A business trip sent me to Tampa last week. I had decided that I would rent a car for my own use while I was there. The plan was to visit family in Fort Myers and then drive back to Tampa for the meeting. After a particularly bad day at work prior to leaving for Florida, I decided on the plane that I would upgrade to a convertible. You know, as a gift to myself. From myself.
Me: What convertibles do you have available?
Rental Car Guy: (Looks at the computer, makes a phone call, and asks for something “sporty”) There’s a Chrysler 200 and a BMW Z4.
If he had said anything other than a 200 I would have picked the more reasonable choice. A Mustang? Right on. A Camaro? I’m there. I would rather drive anything other than a 200. Renting a BMW wasn’t something I had considered but it seemed like a really good idea.
Me: How much is the Z4? A million dollars?
Rental Car Guy: Not quite.
Twenty minutes later, I’m standing beside a 2012 BMW Z4 Sdrive28i watching two guys from Budget try to figure out how to put the top down. Twenty five minutes later, I’m trying to put the top back up so I can get my car charger out of my suitcase. Twenty eight minutes later, I’m trying to put the top down again. The men that took me to the car had left and there was a woman sitting at the key booth watching me get in and out of the car and futz with the persnickety trunk.
“Do you need help?”
“Erm…No?” There’s a tray in the trunk and anything being stored has to be underneath it and the tray has to be pulled down and locked before the top can go down. Eventually, I figured out that the tray may look like it’s locked in place but, according to my own personal, highly scientific study, 79% of the time it is not. That’s a lesson that I learned, and I learned it about four times.
With the top down, the trunk will hold a carry-on and not much else, but I didn’t get the Z4 for the trunk space.
I did however, get it because it is a convertible. It was cloudy when I left the airport but the purpose of me getting the Z4 was to see the sky, so I ignored the clouds and headed from TPA to Fort Myers. The trip is about 120 miles and it involves crossing the Sunshine Skyway Bridge. Halfway across the bridge it started to rain. The shoulder was narrow and I didn’t think about pulling over. I did think about trying to slow down enough to put the top up, but considering the average speed of Florida drivers (roughly equaling infinity plus one), I decided to just drive faster. I was able to personally verify that driving fast will sort of prevent rain from coming into a convertible, but as soon as I slowed down at the end of the bridge, the inside of the car got damp and I had to wipe down everything.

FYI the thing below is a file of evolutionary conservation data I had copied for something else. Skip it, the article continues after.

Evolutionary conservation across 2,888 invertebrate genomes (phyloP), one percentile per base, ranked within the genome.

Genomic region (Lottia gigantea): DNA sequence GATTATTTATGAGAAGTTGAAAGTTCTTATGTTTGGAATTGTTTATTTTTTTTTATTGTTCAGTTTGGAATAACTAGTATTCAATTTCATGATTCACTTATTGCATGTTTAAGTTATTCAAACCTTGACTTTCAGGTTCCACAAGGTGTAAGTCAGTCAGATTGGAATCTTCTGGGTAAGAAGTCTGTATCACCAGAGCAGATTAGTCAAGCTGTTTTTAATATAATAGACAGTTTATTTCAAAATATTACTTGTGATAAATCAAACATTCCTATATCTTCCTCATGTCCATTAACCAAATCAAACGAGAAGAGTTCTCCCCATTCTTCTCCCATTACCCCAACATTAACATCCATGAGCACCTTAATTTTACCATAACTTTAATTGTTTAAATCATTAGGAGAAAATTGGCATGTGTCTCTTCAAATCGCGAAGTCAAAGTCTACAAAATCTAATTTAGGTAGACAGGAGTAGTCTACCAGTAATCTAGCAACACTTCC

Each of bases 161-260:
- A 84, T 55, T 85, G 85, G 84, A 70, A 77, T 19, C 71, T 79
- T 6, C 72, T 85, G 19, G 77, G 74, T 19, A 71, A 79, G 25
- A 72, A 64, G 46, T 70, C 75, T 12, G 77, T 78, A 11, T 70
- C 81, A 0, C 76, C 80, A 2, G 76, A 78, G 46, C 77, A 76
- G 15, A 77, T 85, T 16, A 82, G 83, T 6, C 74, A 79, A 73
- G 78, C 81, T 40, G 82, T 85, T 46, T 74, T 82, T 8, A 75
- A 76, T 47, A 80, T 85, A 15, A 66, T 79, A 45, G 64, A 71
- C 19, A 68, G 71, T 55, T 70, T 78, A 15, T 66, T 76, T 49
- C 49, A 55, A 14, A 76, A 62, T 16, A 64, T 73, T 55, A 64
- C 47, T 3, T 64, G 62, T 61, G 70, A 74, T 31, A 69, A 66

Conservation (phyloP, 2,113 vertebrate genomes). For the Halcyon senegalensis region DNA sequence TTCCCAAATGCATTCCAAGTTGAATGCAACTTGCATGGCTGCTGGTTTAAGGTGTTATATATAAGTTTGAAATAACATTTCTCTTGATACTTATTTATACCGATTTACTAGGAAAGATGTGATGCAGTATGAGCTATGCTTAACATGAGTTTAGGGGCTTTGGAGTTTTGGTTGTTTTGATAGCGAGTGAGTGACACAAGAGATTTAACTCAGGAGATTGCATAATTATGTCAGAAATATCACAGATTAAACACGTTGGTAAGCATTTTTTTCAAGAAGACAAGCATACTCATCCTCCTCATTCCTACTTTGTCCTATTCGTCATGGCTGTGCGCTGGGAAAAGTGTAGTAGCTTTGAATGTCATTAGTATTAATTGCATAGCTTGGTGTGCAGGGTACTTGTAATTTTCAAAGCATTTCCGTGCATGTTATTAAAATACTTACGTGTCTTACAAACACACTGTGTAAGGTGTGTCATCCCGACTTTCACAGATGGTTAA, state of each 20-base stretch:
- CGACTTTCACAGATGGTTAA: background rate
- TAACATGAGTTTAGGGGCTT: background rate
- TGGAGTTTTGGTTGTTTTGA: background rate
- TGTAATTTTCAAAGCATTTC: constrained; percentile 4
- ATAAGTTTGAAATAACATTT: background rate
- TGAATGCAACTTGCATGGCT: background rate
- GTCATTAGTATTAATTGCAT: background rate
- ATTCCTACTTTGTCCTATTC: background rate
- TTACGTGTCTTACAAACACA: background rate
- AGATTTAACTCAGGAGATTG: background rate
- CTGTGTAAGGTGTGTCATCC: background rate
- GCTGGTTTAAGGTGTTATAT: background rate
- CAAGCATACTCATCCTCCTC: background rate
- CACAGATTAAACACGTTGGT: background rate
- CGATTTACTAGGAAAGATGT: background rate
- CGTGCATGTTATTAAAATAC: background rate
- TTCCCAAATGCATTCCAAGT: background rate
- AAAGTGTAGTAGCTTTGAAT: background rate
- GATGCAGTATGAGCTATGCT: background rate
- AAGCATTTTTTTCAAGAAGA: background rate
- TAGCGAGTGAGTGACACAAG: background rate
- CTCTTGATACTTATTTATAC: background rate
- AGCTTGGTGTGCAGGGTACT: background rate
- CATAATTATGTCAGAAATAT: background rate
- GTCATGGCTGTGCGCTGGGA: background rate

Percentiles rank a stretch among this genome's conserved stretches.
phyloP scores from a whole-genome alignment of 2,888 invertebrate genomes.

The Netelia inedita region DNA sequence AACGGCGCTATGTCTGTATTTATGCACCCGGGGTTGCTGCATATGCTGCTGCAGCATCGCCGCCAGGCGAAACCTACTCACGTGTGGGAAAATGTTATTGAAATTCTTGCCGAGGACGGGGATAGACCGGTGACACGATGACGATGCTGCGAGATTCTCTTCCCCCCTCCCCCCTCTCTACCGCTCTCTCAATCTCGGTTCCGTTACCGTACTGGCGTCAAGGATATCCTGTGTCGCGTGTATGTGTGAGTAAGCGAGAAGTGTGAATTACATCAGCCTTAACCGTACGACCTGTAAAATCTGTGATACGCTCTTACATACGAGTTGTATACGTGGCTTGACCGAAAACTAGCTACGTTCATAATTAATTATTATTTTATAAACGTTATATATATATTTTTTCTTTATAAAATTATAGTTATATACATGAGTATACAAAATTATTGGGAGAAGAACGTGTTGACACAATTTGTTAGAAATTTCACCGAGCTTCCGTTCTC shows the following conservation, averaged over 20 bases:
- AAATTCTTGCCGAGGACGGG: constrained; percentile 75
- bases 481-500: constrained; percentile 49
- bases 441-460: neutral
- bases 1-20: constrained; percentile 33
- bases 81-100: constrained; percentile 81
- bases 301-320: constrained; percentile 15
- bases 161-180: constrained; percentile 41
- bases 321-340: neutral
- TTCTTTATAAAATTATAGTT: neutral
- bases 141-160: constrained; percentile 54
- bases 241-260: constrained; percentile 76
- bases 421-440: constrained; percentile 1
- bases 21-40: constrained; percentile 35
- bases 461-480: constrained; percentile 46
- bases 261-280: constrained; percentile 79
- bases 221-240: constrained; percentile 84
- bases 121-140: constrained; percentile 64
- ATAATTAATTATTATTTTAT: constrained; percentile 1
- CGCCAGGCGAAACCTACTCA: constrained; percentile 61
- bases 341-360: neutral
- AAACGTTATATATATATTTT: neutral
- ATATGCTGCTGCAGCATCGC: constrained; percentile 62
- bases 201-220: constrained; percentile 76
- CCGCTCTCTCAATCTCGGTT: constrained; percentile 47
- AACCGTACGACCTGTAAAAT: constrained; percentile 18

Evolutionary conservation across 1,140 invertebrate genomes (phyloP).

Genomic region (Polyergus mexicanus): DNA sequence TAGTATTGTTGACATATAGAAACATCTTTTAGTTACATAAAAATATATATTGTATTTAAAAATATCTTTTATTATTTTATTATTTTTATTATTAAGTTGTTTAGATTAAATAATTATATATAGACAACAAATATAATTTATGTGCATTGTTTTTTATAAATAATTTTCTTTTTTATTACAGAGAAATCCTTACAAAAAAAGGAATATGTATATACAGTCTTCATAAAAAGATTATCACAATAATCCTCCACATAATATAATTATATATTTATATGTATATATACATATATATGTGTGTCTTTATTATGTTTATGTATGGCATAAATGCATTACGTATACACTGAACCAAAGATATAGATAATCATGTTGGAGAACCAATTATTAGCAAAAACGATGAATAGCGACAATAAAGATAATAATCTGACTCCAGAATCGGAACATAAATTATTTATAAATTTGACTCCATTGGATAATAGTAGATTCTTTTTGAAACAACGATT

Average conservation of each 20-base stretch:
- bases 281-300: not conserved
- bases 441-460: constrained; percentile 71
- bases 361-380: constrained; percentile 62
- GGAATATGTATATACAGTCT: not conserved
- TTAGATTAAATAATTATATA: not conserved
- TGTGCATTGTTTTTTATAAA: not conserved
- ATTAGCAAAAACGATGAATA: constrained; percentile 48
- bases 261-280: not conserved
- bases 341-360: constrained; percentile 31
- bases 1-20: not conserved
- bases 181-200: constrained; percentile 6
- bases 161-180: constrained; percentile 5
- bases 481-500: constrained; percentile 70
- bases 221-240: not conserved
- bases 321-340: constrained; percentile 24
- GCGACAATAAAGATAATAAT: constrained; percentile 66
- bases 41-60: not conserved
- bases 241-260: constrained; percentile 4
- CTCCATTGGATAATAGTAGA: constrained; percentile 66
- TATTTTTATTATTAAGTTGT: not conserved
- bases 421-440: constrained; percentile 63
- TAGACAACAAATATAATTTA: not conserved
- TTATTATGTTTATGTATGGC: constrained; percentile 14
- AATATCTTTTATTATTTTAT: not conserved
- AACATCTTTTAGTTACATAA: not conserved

I like buttons in cars. Buttons in general actually; they’re instant gratification — press a button and something happens. As soon as I got out of the rain and into the bulk of the trip, about seventy miles on 75 South, I started pressing buttons. iDrive has several different menus: media, radio, navigation, telephone, preferences, etcetera, that are accessible while driving. I had no problem driving and entering in my destination address at the same time. I wasn’t confident in BMW’s navigation system so I was using Google maps from my phone (the directional devil that you know is better than the one that you don’t). For a while I forced them to compete until I eventually turned off the BMW voice and just used its display maps.
After the dashboard buttons were conquered, I moved on to the seat adjustments. Without seeing the button that I was pressing, I hit what I thought to be the lumbar adjustment. It turned out to be the memory button for the seat. The seat went back until I couldn’t touch the gas, and the side view mirrors pointed downward. (I am going to assume the previous renter was an extremely tall, short-waisted man.) I’d done it; because of my awesome button pressing abilities, I’d managed to find the one button that should not be able to be pressed while the car is in motion. I spent several minutes afterwards fixing the position of the mirrors and was slowed down by the fact that the side view and rear view mirrors are auto dimming. They looked and acted like crappy window tint. I would much prefer being blinded to mumbling about not being able to see anything behind me.
The next day, after a completely pointless and infuriating meeting, I was able to drive the Z4 and get a better feel for it. I found a mostly empty park with lots of roads that had lots of speed bumps. It turned out that the Z4 could get from 10 MPH to 50 MPH to 10 MPH in between bumps. After the park, I drove around Clearwater. Traffic wasn’t conducive to flappy paddling, but I did my best to annoy everyone around me. I would slow down enough to get a good amount of room in between my front bumper and the car ahead, red line it, and then shift. I never was able to get it up to eighth but fifth gear was good enough for having fun purposes. Flappy paddles + traffic = plenty of fast stops. After the first fast stop, my purse with its eight Chapsticks/lip glosses and $15.94 worth of loose change ended up on the floor of the passenger seat. After that, it got tucked behind the passenger seat on a 4” shelf that’s good for little else. After subsequent fast stops, a cheese Danish slid out from under the seat. Apparently tall, short-waisted man had an affinity for prepackaged pastries. I took a picture of it and then put it back under the seat. A friend called me chicken later for not eating it, but I stand by my decision.
The rental ended up being $211.00 for the day or four times what the midsized would have cost and about three times more than the 200. It was more than I what was planning on spending (and sadly not able to be 100% expensed), but insofar as it was at least three times better than the Chrysler 200 would have been, I feel it was money well spent.